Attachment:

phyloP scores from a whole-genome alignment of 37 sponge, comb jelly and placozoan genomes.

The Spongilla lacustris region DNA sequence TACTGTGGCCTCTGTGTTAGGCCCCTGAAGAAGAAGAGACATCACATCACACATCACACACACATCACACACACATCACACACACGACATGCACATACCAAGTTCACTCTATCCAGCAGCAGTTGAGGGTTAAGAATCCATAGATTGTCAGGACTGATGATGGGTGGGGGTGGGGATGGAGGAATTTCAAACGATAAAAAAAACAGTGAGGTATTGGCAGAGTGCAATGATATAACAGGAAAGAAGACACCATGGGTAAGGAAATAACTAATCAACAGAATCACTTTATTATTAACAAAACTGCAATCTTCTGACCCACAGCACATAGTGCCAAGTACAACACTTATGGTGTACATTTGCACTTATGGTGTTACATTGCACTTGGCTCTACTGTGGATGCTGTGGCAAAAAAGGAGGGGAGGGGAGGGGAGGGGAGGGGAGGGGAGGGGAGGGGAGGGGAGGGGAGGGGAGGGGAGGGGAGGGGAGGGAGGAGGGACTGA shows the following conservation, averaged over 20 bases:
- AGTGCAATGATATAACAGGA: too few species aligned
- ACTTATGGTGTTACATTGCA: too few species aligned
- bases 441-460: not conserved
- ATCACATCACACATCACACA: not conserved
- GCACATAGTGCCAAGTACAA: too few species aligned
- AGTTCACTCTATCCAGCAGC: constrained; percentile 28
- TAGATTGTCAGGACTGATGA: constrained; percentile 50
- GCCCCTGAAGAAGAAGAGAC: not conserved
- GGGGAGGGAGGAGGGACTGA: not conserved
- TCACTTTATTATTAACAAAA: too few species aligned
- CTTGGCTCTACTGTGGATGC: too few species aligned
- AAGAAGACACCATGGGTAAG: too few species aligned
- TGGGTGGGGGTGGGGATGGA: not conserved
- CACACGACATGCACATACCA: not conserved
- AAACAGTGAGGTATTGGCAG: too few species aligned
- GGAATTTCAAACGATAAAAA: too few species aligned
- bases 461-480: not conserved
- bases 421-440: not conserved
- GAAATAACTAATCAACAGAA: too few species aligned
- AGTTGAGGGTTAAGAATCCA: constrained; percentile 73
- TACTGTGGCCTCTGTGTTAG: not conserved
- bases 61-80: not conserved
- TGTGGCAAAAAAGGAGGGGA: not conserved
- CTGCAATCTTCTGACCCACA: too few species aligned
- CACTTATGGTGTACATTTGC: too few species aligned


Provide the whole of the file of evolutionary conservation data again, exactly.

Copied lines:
phyloP scores from a whole-genome alignment of 37 sponge, comb jelly and placozoan genomes.

The Spongilla lacustris region DNA sequence TACTGTGGCCTCTGTGTTAGGCCCCTGAAGAAGAAGAGACATCACATCACACATCACACACACATCACACACACATCACACACACGACATGCACATACCAAGTTCACTCTATCCAGCAGCAGTTGAGGGTTAAGAATCCATAGATTGTCAGGACTGATGATGGGTGGGGGTGGGGATGGAGGAATTTCAAACGATAAAAAAAACAGTGAGGTATTGGCAGAGTGCAATGATATAACAGGAAAGAAGACACCATGGGTAAGGAAATAACTAATCAACAGAATCACTTTATTATTAACAAAACTGCAATCTTCTGACCCACAGCACATAGTGCCAAGTACAACACTTATGGTGTACATTTGCACTTATGGTGTTACATTGCACTTGGCTCTACTGTGGATGCTGTGGCAAAAAAGGAGGGGAGGGGAGGGGAGGGGAGGGGAGGGGAGGGGAGGGGAGGGGAGGGGAGGGGAGGGGAGGGGAGGGGAGGGAGGAGGGACTGA shows the following conservation, averaged over 20 bases:
- AGTGCAATGATATAACAGGA: too few species aligned
- ACTTATGGTGTTACATTGCA: too few species aligned
- bases 441-460: not conserved
- ATCACATCACACATCACACA: not conserved
- GCACATAGTGCCAAGTACAA: too few species aligned
- AGTTCACTCTATCCAGCAGC: constrained; percentile 28
- TAGATTGTCAGGACTGATGA: constrained; percentile 50
- GCCCCTGAAGAAGAAGAGAC: not conserved
- GGGGAGGGAGGAGGGACTGA: not conserved
- TCACTTTATTATTAACAAAA: too few species aligned
- CTTGGCTCTACTGTGGATGC: too few species aligned
- AAGAAGACACCATGGGTAAG: too few species aligned
- TGGGTGGGGGTGGGGATGGA: not conserved
- CACACGACATGCACATACCA: not conserved
- AAACAGTGAGGTATTGGCAG: too few species aligned
- GGAATTTCAAACGATAAAAA: too few species aligned
- bases 461-480: not conserved
- bases 421-440: not conserved
- GAAATAACTAATCAACAGAA: too few species aligned
- AGTTGAGGGTTAAGAATCCA: constrained; percentile 73
- TACTGTGGCCTCTGTGTTAG: not conserved
- bases 61-80: not conserved
- TGTGGCAAAAAAGGAGGGGA: not conserved
- CTGCAATCTTCTGACCCACA: too few species aligned
- CACTTATGGTGTACATTTGC: too few species aligned